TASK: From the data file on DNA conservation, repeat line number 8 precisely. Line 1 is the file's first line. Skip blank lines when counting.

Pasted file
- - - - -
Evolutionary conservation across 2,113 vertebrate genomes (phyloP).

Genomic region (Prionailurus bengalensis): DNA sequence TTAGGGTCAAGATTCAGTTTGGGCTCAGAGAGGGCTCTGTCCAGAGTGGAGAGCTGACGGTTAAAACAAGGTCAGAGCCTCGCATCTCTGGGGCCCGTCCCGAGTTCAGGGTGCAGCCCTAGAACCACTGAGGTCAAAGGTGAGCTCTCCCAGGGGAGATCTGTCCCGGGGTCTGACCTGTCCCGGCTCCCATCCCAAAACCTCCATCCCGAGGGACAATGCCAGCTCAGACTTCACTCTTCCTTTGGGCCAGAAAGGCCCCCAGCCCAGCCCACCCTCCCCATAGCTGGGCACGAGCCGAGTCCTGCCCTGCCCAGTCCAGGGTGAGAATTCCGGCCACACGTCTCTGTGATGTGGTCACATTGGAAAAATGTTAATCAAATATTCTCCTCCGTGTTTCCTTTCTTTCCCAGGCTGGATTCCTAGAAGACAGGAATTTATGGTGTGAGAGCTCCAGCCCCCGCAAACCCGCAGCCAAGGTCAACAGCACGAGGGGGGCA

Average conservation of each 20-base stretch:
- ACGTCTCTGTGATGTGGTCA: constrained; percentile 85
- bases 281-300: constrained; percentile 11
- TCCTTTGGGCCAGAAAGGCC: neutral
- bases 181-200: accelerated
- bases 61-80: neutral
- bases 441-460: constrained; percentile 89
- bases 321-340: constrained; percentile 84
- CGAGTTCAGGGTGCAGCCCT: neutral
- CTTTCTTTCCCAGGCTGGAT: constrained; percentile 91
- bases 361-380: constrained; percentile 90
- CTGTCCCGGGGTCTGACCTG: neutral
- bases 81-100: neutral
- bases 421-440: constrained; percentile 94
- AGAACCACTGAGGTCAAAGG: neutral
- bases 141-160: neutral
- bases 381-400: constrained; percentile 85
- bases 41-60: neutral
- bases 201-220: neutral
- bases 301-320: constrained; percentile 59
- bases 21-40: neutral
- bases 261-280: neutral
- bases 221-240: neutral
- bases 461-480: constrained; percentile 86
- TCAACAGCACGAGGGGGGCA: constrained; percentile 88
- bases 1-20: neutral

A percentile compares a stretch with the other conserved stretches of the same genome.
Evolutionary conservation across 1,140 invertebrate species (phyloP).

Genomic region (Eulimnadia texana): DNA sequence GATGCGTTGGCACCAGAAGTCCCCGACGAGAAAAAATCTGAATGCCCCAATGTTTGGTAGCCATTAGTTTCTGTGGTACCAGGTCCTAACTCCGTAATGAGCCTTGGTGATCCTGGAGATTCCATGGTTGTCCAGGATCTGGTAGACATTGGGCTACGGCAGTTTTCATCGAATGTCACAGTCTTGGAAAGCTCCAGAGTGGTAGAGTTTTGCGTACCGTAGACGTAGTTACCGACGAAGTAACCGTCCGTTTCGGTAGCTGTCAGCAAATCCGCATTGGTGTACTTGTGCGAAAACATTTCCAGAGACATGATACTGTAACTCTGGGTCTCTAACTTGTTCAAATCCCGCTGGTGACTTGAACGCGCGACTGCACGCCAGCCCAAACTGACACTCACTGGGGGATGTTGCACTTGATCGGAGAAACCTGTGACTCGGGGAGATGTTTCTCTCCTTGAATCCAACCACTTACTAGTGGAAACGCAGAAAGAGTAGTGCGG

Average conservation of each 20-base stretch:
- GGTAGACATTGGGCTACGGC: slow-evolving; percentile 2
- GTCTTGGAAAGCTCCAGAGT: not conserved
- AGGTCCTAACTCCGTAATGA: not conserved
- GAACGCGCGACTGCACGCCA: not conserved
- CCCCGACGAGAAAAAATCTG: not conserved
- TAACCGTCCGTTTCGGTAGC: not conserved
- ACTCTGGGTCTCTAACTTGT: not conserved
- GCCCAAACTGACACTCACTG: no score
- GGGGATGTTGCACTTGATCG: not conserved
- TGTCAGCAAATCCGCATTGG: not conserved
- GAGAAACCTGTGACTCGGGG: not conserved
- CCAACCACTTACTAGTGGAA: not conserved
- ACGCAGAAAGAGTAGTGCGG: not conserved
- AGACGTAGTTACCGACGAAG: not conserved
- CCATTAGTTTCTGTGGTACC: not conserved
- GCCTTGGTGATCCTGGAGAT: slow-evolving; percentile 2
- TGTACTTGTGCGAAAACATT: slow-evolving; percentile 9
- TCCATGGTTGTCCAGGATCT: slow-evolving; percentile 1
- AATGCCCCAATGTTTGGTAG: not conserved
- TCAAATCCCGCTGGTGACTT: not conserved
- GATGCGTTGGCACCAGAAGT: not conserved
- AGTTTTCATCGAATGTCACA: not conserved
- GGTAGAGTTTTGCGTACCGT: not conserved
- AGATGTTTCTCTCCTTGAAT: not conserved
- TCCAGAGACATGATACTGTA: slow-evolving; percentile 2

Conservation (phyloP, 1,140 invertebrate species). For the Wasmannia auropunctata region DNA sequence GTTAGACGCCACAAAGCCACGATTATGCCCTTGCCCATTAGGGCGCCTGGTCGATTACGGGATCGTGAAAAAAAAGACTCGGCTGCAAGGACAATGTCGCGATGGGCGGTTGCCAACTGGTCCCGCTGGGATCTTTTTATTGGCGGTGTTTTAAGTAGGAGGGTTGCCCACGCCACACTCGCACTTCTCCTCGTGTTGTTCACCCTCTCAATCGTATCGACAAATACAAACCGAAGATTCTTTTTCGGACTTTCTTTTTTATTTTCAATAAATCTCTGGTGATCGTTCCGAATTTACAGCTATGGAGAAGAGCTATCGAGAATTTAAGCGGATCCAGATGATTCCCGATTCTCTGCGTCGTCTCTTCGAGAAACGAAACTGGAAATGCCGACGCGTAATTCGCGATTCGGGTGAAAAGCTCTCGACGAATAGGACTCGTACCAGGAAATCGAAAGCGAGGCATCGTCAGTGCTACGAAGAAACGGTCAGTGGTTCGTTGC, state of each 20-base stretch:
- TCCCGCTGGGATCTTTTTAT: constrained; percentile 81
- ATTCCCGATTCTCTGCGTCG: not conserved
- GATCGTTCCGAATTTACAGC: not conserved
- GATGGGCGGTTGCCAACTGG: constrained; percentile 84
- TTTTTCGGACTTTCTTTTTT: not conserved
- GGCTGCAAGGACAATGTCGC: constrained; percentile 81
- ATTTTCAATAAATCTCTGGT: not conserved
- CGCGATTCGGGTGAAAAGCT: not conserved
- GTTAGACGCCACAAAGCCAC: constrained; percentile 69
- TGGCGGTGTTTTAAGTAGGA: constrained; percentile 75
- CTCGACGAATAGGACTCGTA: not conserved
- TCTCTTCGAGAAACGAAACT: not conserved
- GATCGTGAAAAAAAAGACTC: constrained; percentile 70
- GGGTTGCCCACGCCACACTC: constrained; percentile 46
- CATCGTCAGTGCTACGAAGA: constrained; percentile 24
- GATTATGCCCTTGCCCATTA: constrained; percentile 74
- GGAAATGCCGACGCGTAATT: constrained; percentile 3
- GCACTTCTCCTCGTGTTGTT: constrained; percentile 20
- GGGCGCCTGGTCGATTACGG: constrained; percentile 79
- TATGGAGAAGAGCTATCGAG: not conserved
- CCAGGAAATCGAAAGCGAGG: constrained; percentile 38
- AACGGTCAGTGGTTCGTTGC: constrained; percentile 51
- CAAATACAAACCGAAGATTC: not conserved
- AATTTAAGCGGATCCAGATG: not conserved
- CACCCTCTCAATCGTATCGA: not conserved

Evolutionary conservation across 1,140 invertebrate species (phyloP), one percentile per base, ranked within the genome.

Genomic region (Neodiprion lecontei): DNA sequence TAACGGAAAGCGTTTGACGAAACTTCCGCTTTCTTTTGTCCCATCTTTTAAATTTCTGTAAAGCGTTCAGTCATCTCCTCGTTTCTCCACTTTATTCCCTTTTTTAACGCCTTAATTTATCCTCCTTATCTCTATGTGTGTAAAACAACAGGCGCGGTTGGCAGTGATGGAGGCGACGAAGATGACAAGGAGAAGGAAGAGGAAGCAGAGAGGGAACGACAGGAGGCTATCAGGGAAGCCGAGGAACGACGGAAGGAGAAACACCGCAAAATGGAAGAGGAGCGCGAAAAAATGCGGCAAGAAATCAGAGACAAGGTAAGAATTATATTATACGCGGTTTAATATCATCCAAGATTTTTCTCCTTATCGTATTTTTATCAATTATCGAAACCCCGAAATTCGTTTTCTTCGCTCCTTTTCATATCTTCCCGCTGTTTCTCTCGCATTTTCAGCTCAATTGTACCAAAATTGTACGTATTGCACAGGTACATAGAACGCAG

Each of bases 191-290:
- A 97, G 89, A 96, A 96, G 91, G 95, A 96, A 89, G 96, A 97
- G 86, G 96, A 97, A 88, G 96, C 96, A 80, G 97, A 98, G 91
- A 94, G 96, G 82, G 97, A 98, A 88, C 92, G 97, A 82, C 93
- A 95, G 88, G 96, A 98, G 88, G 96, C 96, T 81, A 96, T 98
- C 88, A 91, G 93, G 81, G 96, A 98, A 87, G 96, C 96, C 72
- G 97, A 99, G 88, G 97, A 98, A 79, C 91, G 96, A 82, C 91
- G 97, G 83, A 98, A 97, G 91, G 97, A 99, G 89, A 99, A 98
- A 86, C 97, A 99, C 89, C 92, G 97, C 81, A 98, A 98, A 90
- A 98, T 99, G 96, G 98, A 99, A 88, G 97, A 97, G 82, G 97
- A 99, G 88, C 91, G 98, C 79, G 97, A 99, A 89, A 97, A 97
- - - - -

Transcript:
- bases 61-80: neutral